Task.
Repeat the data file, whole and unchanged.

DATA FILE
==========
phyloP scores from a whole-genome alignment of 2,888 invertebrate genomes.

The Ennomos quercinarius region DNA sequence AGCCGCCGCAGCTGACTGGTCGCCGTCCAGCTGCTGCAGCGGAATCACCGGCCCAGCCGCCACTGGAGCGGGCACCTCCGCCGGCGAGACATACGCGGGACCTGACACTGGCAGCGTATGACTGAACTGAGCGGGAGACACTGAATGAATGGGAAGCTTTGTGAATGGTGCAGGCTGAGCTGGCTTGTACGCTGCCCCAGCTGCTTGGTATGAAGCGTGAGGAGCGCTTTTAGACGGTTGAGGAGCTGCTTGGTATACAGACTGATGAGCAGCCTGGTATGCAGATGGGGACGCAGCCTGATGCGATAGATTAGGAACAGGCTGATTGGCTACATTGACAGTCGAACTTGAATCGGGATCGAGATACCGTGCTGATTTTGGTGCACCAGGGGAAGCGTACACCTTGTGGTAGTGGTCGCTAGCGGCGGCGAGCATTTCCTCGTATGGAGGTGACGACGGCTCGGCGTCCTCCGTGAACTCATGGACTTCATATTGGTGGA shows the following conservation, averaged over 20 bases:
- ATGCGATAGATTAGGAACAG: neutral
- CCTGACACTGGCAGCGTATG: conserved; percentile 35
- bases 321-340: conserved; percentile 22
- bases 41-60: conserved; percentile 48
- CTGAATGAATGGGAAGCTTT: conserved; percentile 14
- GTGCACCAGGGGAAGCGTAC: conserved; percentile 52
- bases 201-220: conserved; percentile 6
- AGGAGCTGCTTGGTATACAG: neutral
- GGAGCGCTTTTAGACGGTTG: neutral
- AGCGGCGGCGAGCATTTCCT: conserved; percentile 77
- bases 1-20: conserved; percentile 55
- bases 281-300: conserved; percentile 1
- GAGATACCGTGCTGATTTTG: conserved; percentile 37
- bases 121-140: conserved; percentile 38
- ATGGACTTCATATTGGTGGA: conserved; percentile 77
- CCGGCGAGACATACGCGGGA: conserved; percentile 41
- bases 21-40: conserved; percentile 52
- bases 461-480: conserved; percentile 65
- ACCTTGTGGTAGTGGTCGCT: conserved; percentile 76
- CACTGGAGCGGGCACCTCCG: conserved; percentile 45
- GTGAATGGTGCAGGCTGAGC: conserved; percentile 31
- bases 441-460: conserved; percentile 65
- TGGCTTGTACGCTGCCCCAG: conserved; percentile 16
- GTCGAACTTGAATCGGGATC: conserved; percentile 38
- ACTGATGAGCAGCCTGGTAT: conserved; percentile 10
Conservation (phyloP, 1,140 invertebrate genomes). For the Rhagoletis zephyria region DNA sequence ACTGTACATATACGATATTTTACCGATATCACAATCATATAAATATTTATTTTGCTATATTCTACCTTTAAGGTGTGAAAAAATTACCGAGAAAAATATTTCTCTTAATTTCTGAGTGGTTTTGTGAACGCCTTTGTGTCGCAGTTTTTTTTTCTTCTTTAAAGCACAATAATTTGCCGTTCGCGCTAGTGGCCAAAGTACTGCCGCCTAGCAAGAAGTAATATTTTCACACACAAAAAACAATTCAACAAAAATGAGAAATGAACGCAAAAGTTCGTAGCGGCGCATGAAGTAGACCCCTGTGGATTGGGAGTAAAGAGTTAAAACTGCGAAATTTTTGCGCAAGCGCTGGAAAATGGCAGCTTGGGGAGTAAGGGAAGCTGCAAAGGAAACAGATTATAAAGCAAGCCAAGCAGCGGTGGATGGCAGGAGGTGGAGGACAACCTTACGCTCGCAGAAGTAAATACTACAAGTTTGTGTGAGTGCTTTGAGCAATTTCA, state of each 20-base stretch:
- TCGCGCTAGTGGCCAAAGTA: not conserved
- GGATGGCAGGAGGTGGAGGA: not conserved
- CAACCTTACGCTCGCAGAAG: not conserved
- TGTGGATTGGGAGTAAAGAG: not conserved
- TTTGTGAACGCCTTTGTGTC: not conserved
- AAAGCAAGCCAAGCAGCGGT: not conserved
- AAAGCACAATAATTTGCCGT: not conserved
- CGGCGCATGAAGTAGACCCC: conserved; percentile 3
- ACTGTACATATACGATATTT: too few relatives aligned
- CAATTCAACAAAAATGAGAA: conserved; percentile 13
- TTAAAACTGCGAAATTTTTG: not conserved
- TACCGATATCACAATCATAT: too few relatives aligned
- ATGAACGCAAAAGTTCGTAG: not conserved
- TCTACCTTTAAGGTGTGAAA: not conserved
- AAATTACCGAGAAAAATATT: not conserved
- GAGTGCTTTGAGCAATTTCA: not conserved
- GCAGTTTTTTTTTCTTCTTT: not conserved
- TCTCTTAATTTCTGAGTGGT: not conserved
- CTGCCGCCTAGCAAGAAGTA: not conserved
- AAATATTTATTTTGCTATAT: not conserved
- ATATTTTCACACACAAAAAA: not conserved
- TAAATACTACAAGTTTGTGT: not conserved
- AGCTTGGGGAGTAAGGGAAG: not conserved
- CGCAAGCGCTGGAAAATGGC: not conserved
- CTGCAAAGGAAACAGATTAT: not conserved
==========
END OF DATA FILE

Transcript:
phyloP scores from a whole-genome alignment of 2,888 invertebrate genomes.

The Ennomos quercinarius region DNA sequence AGCCGCCGCAGCTGACTGGTCGCCGTCCAGCTGCTGCAGCGGAATCACCGGCCCAGCCGCCACTGGAGCGGGCACCTCCGCCGGCGAGACATACGCGGGACCTGACACTGGCAGCGTATGACTGAACTGAGCGGGAGACACTGAATGAATGGGAAGCTTTGTGAATGGTGCAGGCTGAGCTGGCTTGTACGCTGCCCCAGCTGCTTGGTATGAAGCGTGAGGAGCGCTTTTAGACGGTTGAGGAGCTGCTTGGTATACAGACTGATGAGCAGCCTGGTATGCAGATGGGGACGCAGCCTGATGCGATAGATTAGGAACAGGCTGATTGGCTACATTGACAGTCGAACTTGAATCGGGATCGAGATACCGTGCTGATTTTGGTGCACCAGGGGAAGCGTACACCTTGTGGTAGTGGTCGCTAGCGGCGGCGAGCATTTCCTCGTATGGAGGTGACGACGGCTCGGCGTCCTCCGTGAACTCATGGACTTCATATTGGTGGA shows the following conservation, averaged over 20 bases:
- ATGCGATAGATTAGGAACAG: neutral
- CCTGACACTGGCAGCGTATG: conserved; percentile 35
- bases 321-340: conserved; percentile 22
- bases 41-60: conserved; percentile 48
- CTGAATGAATGGGAAGCTTT: conserved; percentile 14
- GTGCACCAGGGGAAGCGTAC: conserved; percentile 52
- bases 201-220: conserved; percentile 6
- AGGAGCTGCTTGGTATACAG: neutral
- GGAGCGCTTTTAGACGGTTG: neutral
- AGCGGCGGCGAGCATTTCCT: conserved; percentile 77
- bases 1-20: conserved; percentile 55
- bases 281-300: conserved; percentile 1
- GAGATACCGTGCTGATTTTG: conserved; percentile 37
- bases 121-140: conserved; percentile 38
- ATGGACTTCATATTGGTGGA: conserved; percentile 77
- CCGGCGAGACATACGCGGGA: conserved; percentile 41
- bases 21-40: conserved; percentile 52
- bases 461-480: conserved; percentile 65
- ACCTTGTGGTAGTGGTCGCT: conserved; percentile 76
- CACTGGAGCGGGCACCTCCG: conserved; percentile 45
- GTGAATGGTGCAGGCTGAGC: conserved; percentile 31
- bases 441-460: conserved; percentile 65
- TGGCTTGTACGCTGCCCCAG: conserved; percentile 16
- GTCGAACTTGAATCGGGATC: conserved; percentile 38
- ACTGATGAGCAGCCTGGTAT: conserved; percentile 10
Conservation (phyloP, 1,140 invertebrate genomes). For the Rhagoletis zephyria region DNA sequence ACTGTACATATACGATATTTTACCGATATCACAATCATATAAATATTTATTTTGCTATATTCTACCTTTAAGGTGTGAAAAAATTACCGAGAAAAATATTTCTCTTAATTTCTGAGTGGTTTTGTGAACGCCTTTGTGTCGCAGTTTTTTTTTCTTCTTTAAAGCACAATAATTTGCCGTTCGCGCTAGTGGCCAAAGTACTGCCGCCTAGCAAGAAGTAATATTTTCACACACAAAAAACAATTCAACAAAAATGAGAAATGAACGCAAAAGTTCGTAGCGGCGCATGAAGTAGACCCCTGTGGATTGGGAGTAAAGAGTTAAAACTGCGAAATTTTTGCGCAAGCGCTGGAAAATGGCAGCTTGGGGAGTAAGGGAAGCTGCAAAGGAAACAGATTATAAAGCAAGCCAAGCAGCGGTGGATGGCAGGAGGTGGAGGACAACCTTACGCTCGCAGAAGTAAATACTACAAGTTTGTGTGAGTGCTTTGAGCAATTTCA, state of each 20-base stretch:
- TCGCGCTAGTGGCCAAAGTA: not conserved
- GGATGGCAGGAGGTGGAGGA: not conserved
- CAACCTTACGCTCGCAGAAG: not conserved
- TGTGGATTGGGAGTAAAGAG: not conserved
- TTTGTGAACGCCTTTGTGTC: not conserved
- AAAGCAAGCCAAGCAGCGGT: not conserved
- AAAGCACAATAATTTGCCGT: not conserved
- CGGCGCATGAAGTAGACCCC: conserved; percentile 3
- ACTGTACATATACGATATTT: too few relatives aligned
- CAATTCAACAAAAATGAGAA: conserved; percentile 13
- TTAAAACTGCGAAATTTTTG: not conserved
- TACCGATATCACAATCATAT: too few relatives aligned
- ATGAACGCAAAAGTTCGTAG: not conserved
- TCTACCTTTAAGGTGTGAAA: not conserved
- AAATTACCGAGAAAAATATT: not conserved
- GAGTGCTTTGAGCAATTTCA: not conserved
- GCAGTTTTTTTTTCTTCTTT: not conserved
- TCTCTTAATTTCTGAGTGGT: not conserved
- CTGCCGCCTAGCAAGAAGTA: not conserved
- AAATATTTATTTTGCTATAT: not conserved
- ATATTTTCACACACAAAAAA: not conserved
- TAAATACTACAAGTTTGTGT: not conserved
- AGCTTGGGGAGTAAGGGAAG: not conserved
- CGCAAGCGCTGGAAAATGGC: not conserved
- CTGCAAAGGAAACAGATTAT: not conserved